For five weeks, RAND has surveyed members of the American Life Panel (ALP) leading up to today's midterm elections. These surveys asked ALP participants about their voting intentions, as well as their beliefs and opinions about a number of important current policy issues.
What sets the RAND surveys apart from other public opinion surveys is that we surveyed the same people each week. This allowed us to observe changes in voting intentions over time as we drew closer to election time. Furthermore, many of these ALP members had participated in the panel during the 2012 presidential election. This allowed us to link their responses now to responses then and observe changes over a longer time period.
For the final weekly survey ahead of the 2014 midterms, we surveyed 2,872 members of the ALP between 12:01 a.m. Oct. 26 and 11:59 p.m. Nov. 1. As with other surveys, we weighed responses to ensure that results are representative of the population, matching to the 2014 Current Population Survey. Margin of error is calculated as 1.96 times the standard error. Additional information about the methodology is available in our methodology report.
Our Latest Predictions
Although the Republicans have a strong chance of maintaining control of the House and possibly even gaining control of the Senate, our survey results suggest that while individual races may vary, the support for Republican candidates nationwide may be less than the overall support for Democratic candidates.
Our results suggest that 50.5 percent of voters (margin of error +/- 2.3 percent) in the nation will vote for a Democrat and 42.4 percent (+/- 2.3 percent) will vote for a Republican in the upcoming election for the U.S. House of Representatives, and that 47.4 percent (+/- 3.3 percent) will vote for a Democrat and 44.9 percent (+/-3.3 percent) will vote for a Republican in the upcoming election for the U.S. Senate.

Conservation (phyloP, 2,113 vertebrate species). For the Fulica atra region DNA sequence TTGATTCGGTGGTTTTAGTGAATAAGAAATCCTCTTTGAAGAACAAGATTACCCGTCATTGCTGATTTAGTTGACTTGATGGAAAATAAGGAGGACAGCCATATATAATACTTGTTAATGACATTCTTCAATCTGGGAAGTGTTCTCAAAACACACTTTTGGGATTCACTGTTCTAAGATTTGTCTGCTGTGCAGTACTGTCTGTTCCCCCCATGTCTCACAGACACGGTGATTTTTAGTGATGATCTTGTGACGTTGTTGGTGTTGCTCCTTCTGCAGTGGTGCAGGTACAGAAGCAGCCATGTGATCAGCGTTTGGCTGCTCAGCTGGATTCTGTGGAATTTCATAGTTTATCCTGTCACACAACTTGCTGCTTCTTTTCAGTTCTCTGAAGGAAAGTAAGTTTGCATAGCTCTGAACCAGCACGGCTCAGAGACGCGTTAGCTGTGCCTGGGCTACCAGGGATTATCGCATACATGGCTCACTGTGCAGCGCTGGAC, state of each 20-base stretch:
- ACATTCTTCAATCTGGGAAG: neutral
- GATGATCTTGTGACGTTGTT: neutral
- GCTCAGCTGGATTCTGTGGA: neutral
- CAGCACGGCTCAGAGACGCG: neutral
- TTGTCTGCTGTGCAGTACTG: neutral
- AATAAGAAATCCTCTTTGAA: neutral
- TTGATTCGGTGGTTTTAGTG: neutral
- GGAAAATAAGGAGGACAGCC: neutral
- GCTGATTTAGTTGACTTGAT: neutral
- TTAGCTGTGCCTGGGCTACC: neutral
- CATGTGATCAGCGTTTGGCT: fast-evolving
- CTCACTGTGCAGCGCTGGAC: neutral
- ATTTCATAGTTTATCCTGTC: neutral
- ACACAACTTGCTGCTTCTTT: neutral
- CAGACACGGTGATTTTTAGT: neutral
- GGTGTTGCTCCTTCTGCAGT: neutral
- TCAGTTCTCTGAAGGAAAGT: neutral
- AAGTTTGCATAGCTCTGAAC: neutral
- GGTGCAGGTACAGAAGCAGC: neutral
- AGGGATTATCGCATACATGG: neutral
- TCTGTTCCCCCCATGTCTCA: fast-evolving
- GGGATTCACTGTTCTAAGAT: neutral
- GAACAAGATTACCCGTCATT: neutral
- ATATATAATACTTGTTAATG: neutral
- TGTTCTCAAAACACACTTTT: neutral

Since our survey is conducted on a nationally representative sample of Americans, we are able to gauge the political leaning of the country as a whole. Our results are in contrast to those from other generic congressional polls, which suggest a stronger position for the Republicans. Several possible explanations exist for the difference.
First, our methodology differs from what is normally used, because we ask about the percent chance of voting and the percent chance of voting for each party, rather than simply whether they are likely to vote and who they will vote for.
Second, response rates to our surveys by political party may differ from those for traditional political polling for a variety of reasons. For instance, it is possible that respondents in the RAND ALP are more willing to respond to political questions than in traditional cold-call political polls because of the longitudinal, ongoing surveying of these individuals on a wide range of topics, not just on political questions during an election period.
As we noted earlier, today's election will be decided district-by-district, and state-by-state. Yet the results may not be indicative of the country as a whole.
Katherine Carman is an economist and Michael Pollard is a sociologist at the nonprofit, nonpartisan RAND Corporation.
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